Further outbreaks of the Zika virus have prompted Singapore into more fumigation and calls for a regional approach to tackling the mosquito-bourne disease. However, the systems needed to do that need a lot of work to be effective.
Singapore’s Prime Minister Lee Hsien Loong is urging ASEAN partner countries to unite in what may be an extended fight against the worrying Zika virus.
Speaking at the 28th ASEAN Summit, Lee said ASEAN needs to get ready for a persistent fight against Zika, asking his counterparts to join hands and tackle it as one so the economy and regional trade does not suffer. Cases have recently been reported in the Philippines, Indonesia, Vietnam, Malaysia and Thailand leading to calls from citizens for governments to actively fight the disease. We need more information about the risks, say many.
But as reports come in of new clusters, concerns are being raised over the size and concentration of the Singapore outbreak. Many observers wonder whether the most advanced nation in Southeast Asia is susceptible to large-scale infection, and the efficiency of its public health measures.
Medical professionals believe the portion of the Singaporean population that is naturally immune to the Zika virus is low, and this increases the chances of a wider outbreak. However, Singapore’s Ministry of Health said an investigation of two cases recently found had likely evolved from a strain of Zika that was already circulating in Southeast Asia
Because the spread of this disease depends on how well countries can control the mosquito, PM Lee has urgently stepped up fumigation measures. But it is not an easy thing to manage, Singapore’s urban density and flows of migrant labour from across the region intensify its exposure to outbreaks of infection. Currently, the number of locally transmitted cases stands at around 258.
An official from the emerging infectious diseases programme at Duke-NUS medical school, Eng Eong Ooi explained, “the only way not to have Zika in Singapore is to have no mosquitoes, and that is impossible. It was never a question of whether we could prevent it, however when it would come, and what we will do when it gets here.”
Officials are now under pressured to increase the surveillance of possible disease outbreaks in the region. It is no longer enough to look at the internal safety of a nation; this needs a collaborative outlook. These observation measures need to be supported by strong legislation; the threat of punishment will encourage agencies to complete safety procedures. For example, tackling mosquito breeding grounds.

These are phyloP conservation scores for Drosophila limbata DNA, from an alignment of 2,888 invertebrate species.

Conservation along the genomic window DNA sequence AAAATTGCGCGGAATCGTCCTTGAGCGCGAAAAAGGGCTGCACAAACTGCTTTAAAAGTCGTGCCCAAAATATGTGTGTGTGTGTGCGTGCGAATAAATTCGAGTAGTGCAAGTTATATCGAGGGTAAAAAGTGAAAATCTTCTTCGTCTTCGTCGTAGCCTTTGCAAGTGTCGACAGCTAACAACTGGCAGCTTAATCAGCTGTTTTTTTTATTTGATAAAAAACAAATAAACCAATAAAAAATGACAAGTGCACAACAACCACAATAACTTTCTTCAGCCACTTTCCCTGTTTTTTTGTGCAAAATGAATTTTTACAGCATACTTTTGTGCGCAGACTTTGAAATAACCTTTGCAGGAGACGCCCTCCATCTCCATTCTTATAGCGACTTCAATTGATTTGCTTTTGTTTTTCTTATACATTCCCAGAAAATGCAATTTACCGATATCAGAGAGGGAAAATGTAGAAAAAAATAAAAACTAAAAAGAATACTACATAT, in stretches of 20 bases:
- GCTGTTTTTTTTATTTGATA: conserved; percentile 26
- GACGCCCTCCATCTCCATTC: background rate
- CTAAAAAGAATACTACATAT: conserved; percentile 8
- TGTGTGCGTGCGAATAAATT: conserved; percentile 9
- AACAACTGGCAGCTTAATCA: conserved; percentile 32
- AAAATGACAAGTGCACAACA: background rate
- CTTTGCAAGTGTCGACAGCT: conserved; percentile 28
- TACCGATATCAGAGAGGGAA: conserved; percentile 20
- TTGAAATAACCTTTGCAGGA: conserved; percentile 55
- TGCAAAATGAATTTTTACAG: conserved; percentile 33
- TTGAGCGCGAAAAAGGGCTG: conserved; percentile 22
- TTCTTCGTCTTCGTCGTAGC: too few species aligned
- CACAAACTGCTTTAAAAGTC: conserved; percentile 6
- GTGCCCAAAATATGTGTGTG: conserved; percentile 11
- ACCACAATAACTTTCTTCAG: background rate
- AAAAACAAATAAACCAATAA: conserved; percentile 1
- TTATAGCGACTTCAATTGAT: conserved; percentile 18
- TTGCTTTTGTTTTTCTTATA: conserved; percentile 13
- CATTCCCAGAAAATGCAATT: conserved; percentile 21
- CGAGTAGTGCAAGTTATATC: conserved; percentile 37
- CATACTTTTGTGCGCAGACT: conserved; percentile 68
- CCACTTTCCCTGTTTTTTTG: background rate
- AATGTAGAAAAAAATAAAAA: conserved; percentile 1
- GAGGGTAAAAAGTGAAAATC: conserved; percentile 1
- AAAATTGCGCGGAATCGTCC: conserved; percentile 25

But looking back through recent history we see that preventing Zika’s spread will need a lot of work. If the latest epidemic is compared to dengue, another mosquito-borne disease that’s endemic to ASEAN, it becomes obvious that for all of Singapore’s efficiency and its small size, the city-state has been unable to eliminate the risk. So what can we learn?
The need for good neighbours
Health experts say as infectious diseases know no boundaries, it is vital that countries work together to curtail the spread of mosquito-borne conditions. And this awareness seems to be dawning as the region confronts the reality of increases in Zika cases. Thailand has recorded 100 cases. Malaysia confirmed its first case of Zika infection in a 58-year-old woman who had visited her daughter in Singapore only last week. Indonesia’s foreign minister said that the country would “strengthen alertness” to prevent the spread of the virus.
This kind of cooperation between neighbours seems to fit neatly within the hopes of the ASEAN community but is difficult to administrate across borders. The ASEAN Emergency Operation Centre connects countries on a monthly basis to discuss the latest threats and provides alert states about imminent outbreaks, but wider regional collaborations are limited because countries usually only fund their internal research. Therefore, if scientists from Singapore, Malaysia, and Vietnam all want to work on a project, they may need to acquire three separate grants.
To tackle this problem, Southeast Asian governments need to ensure that they learn from previous outbreaks. A regional approach to controlling the current outbreak of Zika is needed where Singapore, Malaysia and Indonesia cooperate – though it is probably necessary to involve all of ASEAN. Every nation in the bloc could eventually become hosts to regional bursts of mosquito-borne diseases; now is an excellent time to learn to tackle them together.